18 May, 15:44
It's down to the wire now for the five contenders who have been shortlisted for the ultimate individual accolade in northern hemisphere rugby, ERC European Player of the Year 2013.
The city is home to 1 million people - a third of Ireland's population - and is the centre of government, commerce and industry.
The original small settlement was named Ath Cliath, which means a 'ford of hurdles' and was located near the mouth of the River Poddle. At the point where the Poddle met the Liffey River, a black pool (or 'dubh-linn') emerged. The Vikings arrived in 841 and Dublin's life as a town began.
Music is never too far away in Dublin. The streets are full of talented buskers and Grafton Street on a Saturday afternoon is virtually impassable for the crowds surrounding the young musicians.
And, of course, there are the drinking establishments.
'A good puzzle would be to cross Dublin without passing a pub' mused Leopold Bloom in James Joyce's famous novel 'Ulysses'.
And not a lot has changed. The 1,000-year-old city has more than 1,000 pubs, so let's have a look at a few:
* Mulligan's, Poolbeg Street: Old and extremely busy. As with the best Dublin pubs, don't expect to eat anything here. Superb Guinness, but what other sort of Guinness is there?
* The Beggar's Bush, Haddington Road: No fancy decor, but they do serve very good pints at some of the lowest prices in the city. And it's just around the corner from Lansdowne Road.
* The Stag's Head, Exchequer Street: A student favourite that serves great pints and huge plates of sausages and chips. Inhabited, perhaps unsurprisingly, by a massive stag's head. Closed on Sundays.
* Toner's, Lower Baggot Street: A small pub with a nice ambience, a few tourists and, needless to say, great beer.
* Keogh's, South Anne Street: Just off the main thoroughfare of Grafton Street, a sanctuary from shopping and an ideal spot for a mid-afternoon pint.
* Fallon's, off Clanbrasil Street: Tiny but very cool. Perfect venue for kicking off the evening.
* Chocolate Bar, Hatch Street Upper: Impossibly trendy pub with the weirdest loos in the city. A high balcony overlooks the main action of the bar, which opens at 5pm (6pm at weekends).
* The Dockers, Sir John Rogerson's Quay: U2 have made this riverside pub famous by hanging out here when they're recording in the nearby Windmill Lane recording studios. Even without them, it's a neat wee pub.
All this talk of pubs can make a rugby fan thirsty, and the ultimate trip for beer-lovers has to be to the Guinness Brewery.
Guinness is one of Ireland's biggest commercial successes. Founded in 1759, the Dublin brewery covers 64 acres and has the distinction of being the world's largest single beer-exporting company, exporting 300 million pints of the famous stout a year; 2.5 million pints are brewed there every day.
The former Guinness Hop Store on Rainsford Street houses an exhibition centre containing a replica brewery, pub, restaurant, gift shop and various exhibition rooms. It's open from 9.30am Monday to Saturday and costs Â£5.
But there's more to Dublin than rugby and drinking beer... No... there is!
Anyone wanting to walk off a couple of pints has Europe's largest public park on offer.
Phoenix Park extends about 3 miles along the Liffey's north bank, encompassing 1,752 acres of green lawns, woods, lakes and playing fields. Among the park's major monuments are the Phoenix Column, erected in 1747, and the 198-ft obelisk, built in 1817 to commemorate the Duke of Wellington, the Irish general who defeated Napoleon for the British.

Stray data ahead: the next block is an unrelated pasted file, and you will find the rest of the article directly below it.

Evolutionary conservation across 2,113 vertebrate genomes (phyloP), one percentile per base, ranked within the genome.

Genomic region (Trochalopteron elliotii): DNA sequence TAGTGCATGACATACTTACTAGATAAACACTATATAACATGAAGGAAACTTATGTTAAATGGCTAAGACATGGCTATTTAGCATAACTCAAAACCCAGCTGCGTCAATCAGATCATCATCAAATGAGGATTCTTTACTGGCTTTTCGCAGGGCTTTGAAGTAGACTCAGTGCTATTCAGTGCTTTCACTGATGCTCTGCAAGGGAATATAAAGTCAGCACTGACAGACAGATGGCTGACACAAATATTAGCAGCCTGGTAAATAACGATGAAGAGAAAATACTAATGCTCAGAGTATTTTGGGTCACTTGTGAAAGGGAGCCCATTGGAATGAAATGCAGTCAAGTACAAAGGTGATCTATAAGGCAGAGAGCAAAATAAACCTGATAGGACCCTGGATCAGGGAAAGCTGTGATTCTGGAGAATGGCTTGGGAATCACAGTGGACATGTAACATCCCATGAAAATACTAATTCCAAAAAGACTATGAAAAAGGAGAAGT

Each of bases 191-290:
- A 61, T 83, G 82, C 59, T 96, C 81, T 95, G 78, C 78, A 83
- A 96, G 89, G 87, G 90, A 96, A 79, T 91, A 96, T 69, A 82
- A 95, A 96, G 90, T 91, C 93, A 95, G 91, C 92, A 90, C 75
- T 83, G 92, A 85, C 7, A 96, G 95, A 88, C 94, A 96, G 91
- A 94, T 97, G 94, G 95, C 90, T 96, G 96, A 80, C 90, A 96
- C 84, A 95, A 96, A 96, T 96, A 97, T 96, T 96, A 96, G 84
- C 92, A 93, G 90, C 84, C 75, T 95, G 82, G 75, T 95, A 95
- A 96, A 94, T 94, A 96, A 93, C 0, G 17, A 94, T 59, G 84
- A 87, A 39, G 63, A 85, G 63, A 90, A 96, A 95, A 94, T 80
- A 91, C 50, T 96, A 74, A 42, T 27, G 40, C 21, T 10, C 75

Among Dublin's churches and cathedrals is the Christ Church Cathedral in Lord Edward Street. Founded in 1083 by the Danish Kind Sitric and Donatus, Bishop of Dublin, it was demolished by the Normans in 1172 but they rebuilt it in the next 50 years.
One of the main points of interest is the tomb of Strongbow, who conquered Dublin during the reign of Henry II. The monument depicts Strongbow and his son, whom Strongbow is said to have killed for cowardice in battle. As you did back then.
Christ Church is the traditional venue for Dubliners welcoming in the New Year.
Dame Street is where you go to visit Dublin Castle, which dates from King John's first Dublin court of 1207.
After the Act of Union at the beginning of the 19th Century the castle continued as the Viceroy's seat, and as the heart of British rule, the place stands as a symbol of 700 years of British power in Ireland. A popular part of the castle is the figure of Justice at the top of the Bedford Tower, on the northside of the yard. She turns her back to the city, illustrating, it was said, just how much justice Dubliners could expect from the English. Furthermore, the scales she holds used to tilt when it rained. To ensure even justice, the problem was solved by drilling holes in the scale-pans.
As the birthplace of Jonathan Swift, Oscar Wilde, W.B. Yeats, James Joyce, George Bernard Shaw, Samuel Beckett and many other renowned writers, it's no surprise that Dublin has a Writers Museum (Parnell Square).
Featured are exhibits on the lives and works of some of the world's most famous writers. Their books, letters, portraits and some personal items are all presented in a beautifully restored Georgian house.
If you're keen to do a bit of shopping, and the weather's not the best, the centre of Dublin has several covered malls - elegant thoroughfares filled with boutiques and upmarket cafes. Many of them are off Grafton Street, including the Westbury Shopping Mall and the Hibernian Way and Lord Mayors Walk, which has the names of all Dublin's First Citizens embedded in the path beneath your feet.
So whether it's walking, shopping, drinking or just relaxing, Ireland's capital city offers something for everyone. And we haven't even mentioned Lansdowne Road...